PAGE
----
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Foodies in Minocqua Get a Taste of the NorthSubmitted: 04/25/2013
Story By Lyndsey Stemm


MINOCQUA - For six years now, some of the best chefs in the area give you the chance to try their masterpieces. A Taste of the North was cooking in Minocqua tonight.

Twenty five food vendors made mouths water with everything from biscuits and gravy, to sauteed muscles, to chocolate fudge.

Trig's and Save More foods sponsored the event. They say this is an event they wouldn't miss.

"The reactions from the people that come here are unbelievable. There's a lot of camaraderie here. All the restaurants get together and know everybody else. So it's a good time and something everybody gets together for," says Tom Chandler, Trig's Store Director.

"We really like to get behind the businesses in the community. And the restaurants are a good lifeblood of this community too, and we like to be able to help out as much as we can," says Jim Gauden, Save More President.

Diners said the $25 ticket for the best food the Northwoods has to offer-- was well worth it.

"It's awesome. It's a great opportunity for us to share with our family and friends when they come up to visit where they should go, because we get a chance to see what everybody has," says Rick Engels.

The Minocqua Area Chamber of Commerce Ambassadors run the event. Tickets sold out weeks ago... all 350.

The Ambassadors will choose a number of local organizations and people to donate the money to. Past recipients have been the Oneida County Dive Team and scholarships for Lakeland Union Students.



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Unless you travel to a ranch in Florence County, where the Rock family thinks they've tapped into a special and healthy food source.

Raising bison has always seemed normal to Michael Rock. His favorite is Badaxe, who is 25 years old.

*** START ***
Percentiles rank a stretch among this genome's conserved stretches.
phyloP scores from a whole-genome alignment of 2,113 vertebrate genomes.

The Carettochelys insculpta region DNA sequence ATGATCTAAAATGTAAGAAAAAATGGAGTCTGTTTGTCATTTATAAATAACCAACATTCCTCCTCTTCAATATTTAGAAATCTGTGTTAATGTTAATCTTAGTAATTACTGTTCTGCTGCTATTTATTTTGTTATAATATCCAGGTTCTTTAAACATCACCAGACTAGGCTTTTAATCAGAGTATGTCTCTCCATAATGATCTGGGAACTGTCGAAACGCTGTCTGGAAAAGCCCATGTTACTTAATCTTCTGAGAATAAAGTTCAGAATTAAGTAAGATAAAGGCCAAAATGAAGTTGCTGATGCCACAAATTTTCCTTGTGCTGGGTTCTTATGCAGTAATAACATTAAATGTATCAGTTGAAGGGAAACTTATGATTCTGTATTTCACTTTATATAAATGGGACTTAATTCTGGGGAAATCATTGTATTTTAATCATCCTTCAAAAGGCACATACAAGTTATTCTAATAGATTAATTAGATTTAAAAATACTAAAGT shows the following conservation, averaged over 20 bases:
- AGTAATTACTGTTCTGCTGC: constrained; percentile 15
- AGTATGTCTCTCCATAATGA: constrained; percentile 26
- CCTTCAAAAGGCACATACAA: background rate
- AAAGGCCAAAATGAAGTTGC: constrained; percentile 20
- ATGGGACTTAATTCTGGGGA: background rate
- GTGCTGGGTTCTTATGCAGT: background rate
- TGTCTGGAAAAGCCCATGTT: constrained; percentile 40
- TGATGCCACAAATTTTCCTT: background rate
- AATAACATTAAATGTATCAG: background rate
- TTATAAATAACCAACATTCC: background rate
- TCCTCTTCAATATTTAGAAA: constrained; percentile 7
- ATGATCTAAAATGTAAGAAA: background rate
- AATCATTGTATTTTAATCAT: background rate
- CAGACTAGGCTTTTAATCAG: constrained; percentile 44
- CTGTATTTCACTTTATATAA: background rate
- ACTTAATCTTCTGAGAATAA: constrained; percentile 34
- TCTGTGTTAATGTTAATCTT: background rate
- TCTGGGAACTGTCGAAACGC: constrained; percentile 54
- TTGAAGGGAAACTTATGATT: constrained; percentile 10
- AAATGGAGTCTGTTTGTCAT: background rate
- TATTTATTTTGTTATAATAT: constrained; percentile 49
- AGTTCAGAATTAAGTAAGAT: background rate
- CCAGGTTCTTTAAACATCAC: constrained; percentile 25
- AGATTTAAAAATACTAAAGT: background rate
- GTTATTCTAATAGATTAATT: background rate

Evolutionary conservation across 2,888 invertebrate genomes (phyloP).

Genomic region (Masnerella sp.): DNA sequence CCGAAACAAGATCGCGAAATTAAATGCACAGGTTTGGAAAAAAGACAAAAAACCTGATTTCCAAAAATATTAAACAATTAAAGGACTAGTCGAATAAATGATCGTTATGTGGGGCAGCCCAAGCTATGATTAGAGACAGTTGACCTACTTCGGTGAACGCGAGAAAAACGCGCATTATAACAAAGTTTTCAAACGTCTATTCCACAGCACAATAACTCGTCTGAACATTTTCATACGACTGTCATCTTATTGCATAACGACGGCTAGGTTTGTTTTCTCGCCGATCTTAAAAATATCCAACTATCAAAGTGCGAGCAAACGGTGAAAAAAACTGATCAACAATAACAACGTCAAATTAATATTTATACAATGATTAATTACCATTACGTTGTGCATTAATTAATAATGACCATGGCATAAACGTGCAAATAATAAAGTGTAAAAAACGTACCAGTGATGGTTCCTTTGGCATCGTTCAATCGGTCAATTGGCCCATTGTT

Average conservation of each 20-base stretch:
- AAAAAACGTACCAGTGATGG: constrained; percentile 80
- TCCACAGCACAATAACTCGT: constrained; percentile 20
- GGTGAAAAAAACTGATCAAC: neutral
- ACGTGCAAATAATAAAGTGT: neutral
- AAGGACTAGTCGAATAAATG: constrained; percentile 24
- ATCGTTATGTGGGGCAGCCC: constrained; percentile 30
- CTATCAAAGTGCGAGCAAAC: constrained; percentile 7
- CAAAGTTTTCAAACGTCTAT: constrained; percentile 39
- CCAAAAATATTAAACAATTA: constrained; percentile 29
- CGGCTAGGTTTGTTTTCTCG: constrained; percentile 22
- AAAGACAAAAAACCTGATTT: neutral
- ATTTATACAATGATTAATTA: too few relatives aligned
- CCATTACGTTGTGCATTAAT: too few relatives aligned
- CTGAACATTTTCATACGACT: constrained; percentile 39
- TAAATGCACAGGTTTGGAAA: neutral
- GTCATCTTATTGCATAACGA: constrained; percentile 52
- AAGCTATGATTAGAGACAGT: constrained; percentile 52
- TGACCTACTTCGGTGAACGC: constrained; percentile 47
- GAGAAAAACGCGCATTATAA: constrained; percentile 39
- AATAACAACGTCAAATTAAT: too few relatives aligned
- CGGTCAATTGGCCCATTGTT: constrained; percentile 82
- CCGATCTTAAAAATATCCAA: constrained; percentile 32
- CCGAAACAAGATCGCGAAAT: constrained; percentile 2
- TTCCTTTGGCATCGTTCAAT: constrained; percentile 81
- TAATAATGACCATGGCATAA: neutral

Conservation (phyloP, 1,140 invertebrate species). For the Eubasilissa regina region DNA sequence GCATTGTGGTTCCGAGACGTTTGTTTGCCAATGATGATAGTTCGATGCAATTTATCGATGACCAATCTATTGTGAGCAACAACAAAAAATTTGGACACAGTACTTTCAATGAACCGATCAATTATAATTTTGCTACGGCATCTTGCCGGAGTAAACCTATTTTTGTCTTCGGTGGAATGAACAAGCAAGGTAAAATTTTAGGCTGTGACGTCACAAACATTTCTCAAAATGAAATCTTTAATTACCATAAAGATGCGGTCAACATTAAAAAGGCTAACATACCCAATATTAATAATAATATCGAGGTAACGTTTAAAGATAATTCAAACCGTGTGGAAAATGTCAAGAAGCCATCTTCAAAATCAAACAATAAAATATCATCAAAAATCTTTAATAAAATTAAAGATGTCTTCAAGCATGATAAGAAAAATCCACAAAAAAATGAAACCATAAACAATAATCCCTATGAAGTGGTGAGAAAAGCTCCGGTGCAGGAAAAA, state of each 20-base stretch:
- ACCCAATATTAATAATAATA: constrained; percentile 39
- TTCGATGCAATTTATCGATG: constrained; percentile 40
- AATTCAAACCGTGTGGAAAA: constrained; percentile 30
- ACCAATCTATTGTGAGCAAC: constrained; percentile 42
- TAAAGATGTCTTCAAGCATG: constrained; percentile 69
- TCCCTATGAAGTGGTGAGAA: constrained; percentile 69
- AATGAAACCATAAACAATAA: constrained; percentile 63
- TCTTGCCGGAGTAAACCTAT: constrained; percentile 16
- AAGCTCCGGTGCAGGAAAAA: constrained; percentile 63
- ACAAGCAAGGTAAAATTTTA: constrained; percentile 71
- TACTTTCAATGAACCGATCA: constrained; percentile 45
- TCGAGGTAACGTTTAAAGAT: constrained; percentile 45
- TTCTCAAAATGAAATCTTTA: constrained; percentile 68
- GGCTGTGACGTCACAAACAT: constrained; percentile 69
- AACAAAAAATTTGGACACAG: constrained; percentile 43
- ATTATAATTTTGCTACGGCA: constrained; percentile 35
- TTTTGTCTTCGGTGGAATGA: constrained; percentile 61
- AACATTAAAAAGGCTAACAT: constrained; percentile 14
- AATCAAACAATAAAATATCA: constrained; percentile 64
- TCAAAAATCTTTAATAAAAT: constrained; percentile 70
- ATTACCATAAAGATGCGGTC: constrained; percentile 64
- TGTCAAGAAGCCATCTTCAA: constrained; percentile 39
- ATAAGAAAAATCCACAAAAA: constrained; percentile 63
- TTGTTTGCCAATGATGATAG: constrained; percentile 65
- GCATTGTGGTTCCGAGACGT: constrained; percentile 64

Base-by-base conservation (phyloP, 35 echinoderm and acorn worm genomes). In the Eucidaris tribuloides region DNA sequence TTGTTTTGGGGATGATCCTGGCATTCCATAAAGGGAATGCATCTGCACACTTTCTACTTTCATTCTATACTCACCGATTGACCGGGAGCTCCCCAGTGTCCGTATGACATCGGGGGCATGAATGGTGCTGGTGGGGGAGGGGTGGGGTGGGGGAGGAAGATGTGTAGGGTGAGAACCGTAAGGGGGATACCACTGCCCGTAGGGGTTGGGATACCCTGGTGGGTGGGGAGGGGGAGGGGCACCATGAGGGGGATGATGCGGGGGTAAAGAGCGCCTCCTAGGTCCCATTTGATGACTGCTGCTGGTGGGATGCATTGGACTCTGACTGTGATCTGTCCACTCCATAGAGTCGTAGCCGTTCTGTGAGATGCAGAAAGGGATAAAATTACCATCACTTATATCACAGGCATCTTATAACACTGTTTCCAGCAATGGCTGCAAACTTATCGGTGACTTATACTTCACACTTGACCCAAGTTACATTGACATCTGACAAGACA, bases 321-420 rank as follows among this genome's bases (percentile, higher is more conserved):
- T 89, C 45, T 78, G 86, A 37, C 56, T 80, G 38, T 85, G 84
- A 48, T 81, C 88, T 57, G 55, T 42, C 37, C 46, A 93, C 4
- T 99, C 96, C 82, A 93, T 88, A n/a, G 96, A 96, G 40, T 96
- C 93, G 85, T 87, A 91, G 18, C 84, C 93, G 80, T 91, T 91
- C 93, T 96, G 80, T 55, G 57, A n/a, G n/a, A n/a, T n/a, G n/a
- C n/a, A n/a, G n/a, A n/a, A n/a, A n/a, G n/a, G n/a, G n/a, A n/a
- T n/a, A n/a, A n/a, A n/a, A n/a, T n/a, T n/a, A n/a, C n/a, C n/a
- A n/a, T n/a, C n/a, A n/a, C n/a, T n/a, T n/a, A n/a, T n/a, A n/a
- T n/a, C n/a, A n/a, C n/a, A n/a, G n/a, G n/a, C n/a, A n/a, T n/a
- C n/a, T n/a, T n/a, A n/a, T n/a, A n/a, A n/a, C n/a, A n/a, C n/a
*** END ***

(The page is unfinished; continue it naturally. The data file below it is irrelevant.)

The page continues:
"He became my baby and I feed him maple syrup and apples all the time, that's his favorite treat," said Michael.

But the Rock family knows their livestock are rare for these parts.

"We got into it for the health issues because now we know what we're eating," said David.
David started the business about 10 years ago. These days, the Rocks have around 130 bison on their Florence County ranch.

"For me this is enjoyment because I'm outside and I'm with my family. And I like to be outside and work with them on that," said David.

Two of the Rocks' four children live and work on the ranch.

"Being able to tell them what to do. I'm still the dad, so I rule the roost. They are a big help and they do have good ideas. You do have to watch the younger generation," said David.

Their daughter, Josie, and son, Michael, help with feeding and maintaining the herd.

"My favorite are the babies. The babies when they're younger, they like fighting and playing. And they'll just be running around and playing," said Josie.

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Raising an animal is a large project, one that Michael would like to do for a long time.

"I like bailing hay with the tractors, I like taking care of the animals. I have a future goal, to have big barns full of them," said Michael.

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